Seeking to change narrative, Oli resorts to show of forceDespite leading the government, Oli is holding a mass gathering in front of Narayanahiti, once the seat of kings, raising concerns if the communist prime minister is taking the country on a regressive path.
Even though Nepal earned its much-cherished democracy in 1990, it took the country yet another people’s movement—in 2006—and two constituent assemblies to achieve a “people’s constitution” that established a secular state under a federal republican system.
Nepal’s constitution is now a little over five years old. A government that was installed by the first elections under the new constitution was about to complete its third year. And then Prime Minister KP Sharma Oli took a step that left everyone stunned.
Despite leading a nearly two-thirds majority government, Oli on December 20 dissolved the House of Representatives, in a move that many say does not authorise him to do so, raising the spectre of a political instability against which the country was fighting for so long.
Oli has decided to seek a fresh mandate on April 30 and May 10—a year and a half before the scheduled elections—making the term “stability” farcical.
But what is more concerning, observers say, is that Oli appears bent on destroying the hard-earned gains like the constitution, secularism and federal republicanism.
In what his faction of the Nepal Communist Party says is a “show of strength”, it has planned a mass gathering in Kathmandu on Friday. And the venue the party has selected is Durbar Marg, the Capital Kathmandu’s posh downtown in front of the former palace of the monarchs.
After Gyanendra, the last of the monarchs of the over two centuries-old Shah dynasty, on June 11, 2008 had declared from the same palace that he was abdicating.
Political analysts say Oli of late has been making every attempt to win over the pro-Hindu, pro-monarchy constituency and his party’s plan to hold a mass gathering in front of the former royal palace just buttresses that theory, even though some may call it a conspiracy.
“There is a symbolic meaning in holding the gathering at Durbarmarg,” said Surendra Labh, a political commentator. “His visit to Pashupatinath temple to offer a special puja, his declaration that he will turn Ayodhyapuri in Chitwan a Hindu pilgrimage and now a gathering of his party in the Narayanhiti area indicate that he is in a bid to woo the pro-Hindu, pro-monarchy constituency.”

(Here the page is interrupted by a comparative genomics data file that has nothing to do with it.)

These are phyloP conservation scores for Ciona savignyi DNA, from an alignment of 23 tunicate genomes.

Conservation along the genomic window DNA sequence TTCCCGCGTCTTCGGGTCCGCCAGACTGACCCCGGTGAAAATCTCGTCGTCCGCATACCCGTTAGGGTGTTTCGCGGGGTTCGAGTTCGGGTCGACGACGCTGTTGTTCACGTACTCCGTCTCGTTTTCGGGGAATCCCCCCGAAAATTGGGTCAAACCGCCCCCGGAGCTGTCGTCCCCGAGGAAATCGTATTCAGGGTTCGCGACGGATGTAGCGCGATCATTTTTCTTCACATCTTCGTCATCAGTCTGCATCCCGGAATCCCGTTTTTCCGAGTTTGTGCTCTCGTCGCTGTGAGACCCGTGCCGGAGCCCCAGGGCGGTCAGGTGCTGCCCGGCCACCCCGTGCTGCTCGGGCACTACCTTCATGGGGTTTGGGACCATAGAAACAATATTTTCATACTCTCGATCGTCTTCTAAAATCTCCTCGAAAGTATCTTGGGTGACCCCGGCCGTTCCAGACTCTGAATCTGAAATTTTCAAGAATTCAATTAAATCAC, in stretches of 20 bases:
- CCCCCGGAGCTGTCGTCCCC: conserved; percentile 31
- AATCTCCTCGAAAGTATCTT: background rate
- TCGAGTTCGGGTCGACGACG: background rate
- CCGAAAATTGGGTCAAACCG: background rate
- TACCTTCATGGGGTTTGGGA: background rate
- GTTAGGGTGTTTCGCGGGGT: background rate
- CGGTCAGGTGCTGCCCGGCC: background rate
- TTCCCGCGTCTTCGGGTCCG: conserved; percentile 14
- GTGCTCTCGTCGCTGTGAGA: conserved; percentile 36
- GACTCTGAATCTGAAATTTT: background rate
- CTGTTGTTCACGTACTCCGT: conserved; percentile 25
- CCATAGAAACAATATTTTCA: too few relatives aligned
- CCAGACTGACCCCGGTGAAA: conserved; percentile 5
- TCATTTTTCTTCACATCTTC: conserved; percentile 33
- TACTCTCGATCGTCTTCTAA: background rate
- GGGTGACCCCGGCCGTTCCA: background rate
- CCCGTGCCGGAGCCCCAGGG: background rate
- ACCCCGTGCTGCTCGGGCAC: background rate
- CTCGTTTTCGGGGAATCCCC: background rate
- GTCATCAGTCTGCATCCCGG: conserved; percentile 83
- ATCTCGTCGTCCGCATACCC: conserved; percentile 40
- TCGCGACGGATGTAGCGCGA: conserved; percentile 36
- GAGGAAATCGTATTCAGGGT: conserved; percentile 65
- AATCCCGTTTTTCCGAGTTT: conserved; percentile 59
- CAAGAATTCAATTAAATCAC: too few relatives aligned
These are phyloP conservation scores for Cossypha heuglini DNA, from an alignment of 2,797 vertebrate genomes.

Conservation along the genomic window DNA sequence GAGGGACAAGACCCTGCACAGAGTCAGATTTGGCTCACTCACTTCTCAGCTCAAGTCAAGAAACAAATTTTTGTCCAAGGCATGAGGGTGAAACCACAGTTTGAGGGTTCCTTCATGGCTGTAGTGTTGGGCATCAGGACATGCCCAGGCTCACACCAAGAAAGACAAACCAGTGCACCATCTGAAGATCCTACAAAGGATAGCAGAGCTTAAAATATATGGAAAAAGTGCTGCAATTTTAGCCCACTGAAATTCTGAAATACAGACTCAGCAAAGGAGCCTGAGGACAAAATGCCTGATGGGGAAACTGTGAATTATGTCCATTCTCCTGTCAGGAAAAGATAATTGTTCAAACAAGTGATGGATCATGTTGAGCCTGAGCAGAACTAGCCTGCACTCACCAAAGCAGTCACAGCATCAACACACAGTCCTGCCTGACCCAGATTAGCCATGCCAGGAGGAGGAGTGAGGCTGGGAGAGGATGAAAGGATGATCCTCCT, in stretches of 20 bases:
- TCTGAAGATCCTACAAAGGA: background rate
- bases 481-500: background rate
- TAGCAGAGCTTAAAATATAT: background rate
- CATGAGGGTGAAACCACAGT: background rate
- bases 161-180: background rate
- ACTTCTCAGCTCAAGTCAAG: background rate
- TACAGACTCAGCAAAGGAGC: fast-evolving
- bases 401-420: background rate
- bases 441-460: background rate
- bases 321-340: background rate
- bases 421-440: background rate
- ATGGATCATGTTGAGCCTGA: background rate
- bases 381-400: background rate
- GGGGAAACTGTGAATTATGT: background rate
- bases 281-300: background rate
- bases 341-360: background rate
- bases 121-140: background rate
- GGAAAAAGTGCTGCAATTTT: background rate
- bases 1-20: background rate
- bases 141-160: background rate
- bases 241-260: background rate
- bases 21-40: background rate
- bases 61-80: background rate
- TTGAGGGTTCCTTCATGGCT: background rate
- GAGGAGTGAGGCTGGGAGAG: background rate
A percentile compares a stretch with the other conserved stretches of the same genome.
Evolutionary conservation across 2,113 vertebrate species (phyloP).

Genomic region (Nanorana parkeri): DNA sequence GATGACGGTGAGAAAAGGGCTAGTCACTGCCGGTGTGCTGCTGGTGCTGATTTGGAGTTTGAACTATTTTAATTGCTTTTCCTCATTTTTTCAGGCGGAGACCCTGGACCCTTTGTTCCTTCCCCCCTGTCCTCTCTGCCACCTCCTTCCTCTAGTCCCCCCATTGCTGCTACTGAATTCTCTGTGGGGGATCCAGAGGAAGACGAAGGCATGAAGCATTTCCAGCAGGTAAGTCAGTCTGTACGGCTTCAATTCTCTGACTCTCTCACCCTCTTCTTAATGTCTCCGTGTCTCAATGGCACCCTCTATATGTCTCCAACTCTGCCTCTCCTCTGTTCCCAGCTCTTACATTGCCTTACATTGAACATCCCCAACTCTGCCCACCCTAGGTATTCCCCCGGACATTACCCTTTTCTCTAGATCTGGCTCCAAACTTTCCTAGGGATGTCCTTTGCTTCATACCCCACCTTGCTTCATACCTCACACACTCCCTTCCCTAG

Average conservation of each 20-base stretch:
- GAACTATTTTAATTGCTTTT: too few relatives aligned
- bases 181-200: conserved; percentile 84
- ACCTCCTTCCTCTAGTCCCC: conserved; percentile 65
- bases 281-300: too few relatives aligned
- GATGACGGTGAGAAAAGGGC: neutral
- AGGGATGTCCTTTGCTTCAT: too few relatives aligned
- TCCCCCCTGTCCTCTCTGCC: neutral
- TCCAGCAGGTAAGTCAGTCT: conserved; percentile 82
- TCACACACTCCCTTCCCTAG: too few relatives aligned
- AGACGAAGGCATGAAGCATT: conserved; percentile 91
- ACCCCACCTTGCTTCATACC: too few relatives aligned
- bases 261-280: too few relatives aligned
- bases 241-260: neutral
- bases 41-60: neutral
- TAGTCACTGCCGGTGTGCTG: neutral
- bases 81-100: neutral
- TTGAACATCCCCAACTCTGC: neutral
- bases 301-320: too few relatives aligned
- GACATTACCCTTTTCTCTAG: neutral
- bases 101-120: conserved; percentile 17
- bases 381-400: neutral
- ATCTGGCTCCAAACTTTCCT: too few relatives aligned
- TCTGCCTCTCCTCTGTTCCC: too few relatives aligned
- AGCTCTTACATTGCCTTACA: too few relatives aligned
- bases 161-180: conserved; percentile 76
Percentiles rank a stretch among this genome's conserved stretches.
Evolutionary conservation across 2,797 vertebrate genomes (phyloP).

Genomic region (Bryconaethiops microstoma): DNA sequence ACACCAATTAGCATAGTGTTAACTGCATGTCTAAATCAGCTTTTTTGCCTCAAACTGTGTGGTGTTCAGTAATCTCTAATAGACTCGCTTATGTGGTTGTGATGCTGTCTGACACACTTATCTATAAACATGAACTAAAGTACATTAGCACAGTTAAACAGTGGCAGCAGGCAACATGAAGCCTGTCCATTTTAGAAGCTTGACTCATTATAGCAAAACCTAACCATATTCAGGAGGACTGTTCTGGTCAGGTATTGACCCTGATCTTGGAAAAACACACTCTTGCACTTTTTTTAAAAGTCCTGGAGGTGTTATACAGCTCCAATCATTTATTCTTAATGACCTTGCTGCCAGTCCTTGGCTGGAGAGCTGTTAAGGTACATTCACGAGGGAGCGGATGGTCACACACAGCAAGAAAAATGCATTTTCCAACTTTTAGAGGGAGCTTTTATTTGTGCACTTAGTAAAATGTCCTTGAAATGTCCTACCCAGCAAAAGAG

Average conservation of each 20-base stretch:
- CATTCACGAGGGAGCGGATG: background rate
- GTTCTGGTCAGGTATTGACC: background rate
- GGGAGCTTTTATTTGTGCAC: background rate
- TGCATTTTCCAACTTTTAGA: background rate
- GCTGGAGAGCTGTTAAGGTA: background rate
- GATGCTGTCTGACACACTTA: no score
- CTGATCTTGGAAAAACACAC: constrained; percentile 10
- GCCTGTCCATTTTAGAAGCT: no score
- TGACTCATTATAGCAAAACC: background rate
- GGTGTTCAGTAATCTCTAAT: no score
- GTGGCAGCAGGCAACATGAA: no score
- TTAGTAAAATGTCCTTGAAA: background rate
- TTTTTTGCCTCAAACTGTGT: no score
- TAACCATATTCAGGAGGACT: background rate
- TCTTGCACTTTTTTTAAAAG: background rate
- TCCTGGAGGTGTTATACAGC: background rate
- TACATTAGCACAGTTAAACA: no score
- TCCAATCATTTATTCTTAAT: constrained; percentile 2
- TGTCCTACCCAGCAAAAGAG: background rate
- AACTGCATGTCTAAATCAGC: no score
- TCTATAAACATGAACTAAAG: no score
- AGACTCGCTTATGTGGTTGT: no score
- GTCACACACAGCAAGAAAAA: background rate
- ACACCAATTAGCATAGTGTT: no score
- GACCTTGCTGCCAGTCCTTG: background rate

Ever since Oli dissolved the House, the other faction of the Nepal Communist Party—led by Pushpa Kamal Dahal and Madhav Kumar Nepal—has been holding protests and mass demonstrations in Kathmandu and various parts of the country. Political parties like the Nepali Congress and Janata Samajbadi Party too have taken to the streets to protest against Oli’s House dissolution.
Oli, however, does not seem to be much concerned about the Congress or Samajbadi Party’s protests.
By his own admission, Oli is trying to counter the Dahal-Nepal faction by organising the gathering.
But many are left wondering.
Nepal has gone through political upheavals over the past two decades, but it has always been a case that those out of the government organise protests or gatherings against the establishment. Oli's party, however, is in a bid to stage a show of strength despite it being the establishment.
Analysts say Oli seems to be in a bid to prove the legitimacy of his government, which he himself has reduced to the caretaker status by dissolving the House.
According to Devendra Raj Pandey, a civil society member, the government of the day proves its legitimacy through its actions—good governance, public welfare works, development, and service delivery.
“I am hearing for the first time after 1990 that a party in the government is showing its strength from the streets and through a demonstration and gathering,” Pandey told the Post. “It’s Parliament or press conferences from where a government defends its actions.”
There was, however, a time when the Panchayat regime organised such mass meetings to “tell” people how good it was doing for the country and the society.
Pandey said once such an event on behalf of the establishment was organised during the Panchayat era by then prime minister Marichman Singh Shrestha.
Now the venue Oli's party has chosen to blow its trumpet too has baffled many, as Narayanhiti, until Gyanendra was forced to abdicate, was viewed as the source of power for the monarchs and the emblem of "Hindu kingdom" with kings regarded as an incarnation of lord Vishnu.
Analysts say if what Oli has been doing and how he has been doing things are anything to go by, it is becoming apparent that he was never committed to the secular federal republic.
“It is very much clear by now that Oli is trying to woo the pro-monarchy, pro-Hindu constituency,” said Rajendra Maharjan, a political commentator for the Post's sister paper Kantipur. “His real face has now been exposed.”
Whether Oli will make a big announcement at Thursday's gathering is still not clear but his opponents have already started making speculations that he would try to do something that could take the country on a regressive path.
Oli’s opponents say since Oli has left the Communist ideology long behind, it won’t be a surprise if he tries to play a Hindu and pro-monarchy card.